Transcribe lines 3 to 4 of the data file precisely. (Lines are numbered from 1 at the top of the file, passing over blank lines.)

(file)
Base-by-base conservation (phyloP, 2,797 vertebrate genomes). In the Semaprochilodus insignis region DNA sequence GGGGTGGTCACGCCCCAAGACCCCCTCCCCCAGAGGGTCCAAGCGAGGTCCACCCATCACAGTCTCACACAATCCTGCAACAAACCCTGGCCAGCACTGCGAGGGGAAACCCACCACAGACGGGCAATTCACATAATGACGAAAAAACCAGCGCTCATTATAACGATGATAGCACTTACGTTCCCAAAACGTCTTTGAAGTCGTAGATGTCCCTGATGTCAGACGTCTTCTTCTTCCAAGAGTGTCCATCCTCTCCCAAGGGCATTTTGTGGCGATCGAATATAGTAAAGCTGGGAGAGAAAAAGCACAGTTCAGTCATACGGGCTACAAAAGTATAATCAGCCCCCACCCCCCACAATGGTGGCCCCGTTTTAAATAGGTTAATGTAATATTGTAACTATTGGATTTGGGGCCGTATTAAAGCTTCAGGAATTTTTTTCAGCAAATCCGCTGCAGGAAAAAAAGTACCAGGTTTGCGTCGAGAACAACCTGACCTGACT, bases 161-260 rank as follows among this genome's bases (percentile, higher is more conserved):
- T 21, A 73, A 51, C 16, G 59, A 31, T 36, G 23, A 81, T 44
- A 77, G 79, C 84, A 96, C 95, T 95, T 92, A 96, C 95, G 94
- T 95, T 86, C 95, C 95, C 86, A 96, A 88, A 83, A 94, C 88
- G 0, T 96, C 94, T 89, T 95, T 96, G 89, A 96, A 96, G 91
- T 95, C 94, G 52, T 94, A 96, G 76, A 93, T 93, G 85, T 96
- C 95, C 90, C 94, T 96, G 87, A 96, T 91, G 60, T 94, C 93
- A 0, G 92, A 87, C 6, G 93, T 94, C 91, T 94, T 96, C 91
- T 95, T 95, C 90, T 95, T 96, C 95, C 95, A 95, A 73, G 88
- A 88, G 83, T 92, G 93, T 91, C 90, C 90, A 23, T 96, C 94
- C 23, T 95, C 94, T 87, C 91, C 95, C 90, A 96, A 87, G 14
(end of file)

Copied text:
- A 77, G 79, C 84, A 96, C 95, T 95, T 92, A 96, C 95, G 94
- T 95, T 86, C 95, C 95, C 86, A 96, A 88, A 83, A 94, C 88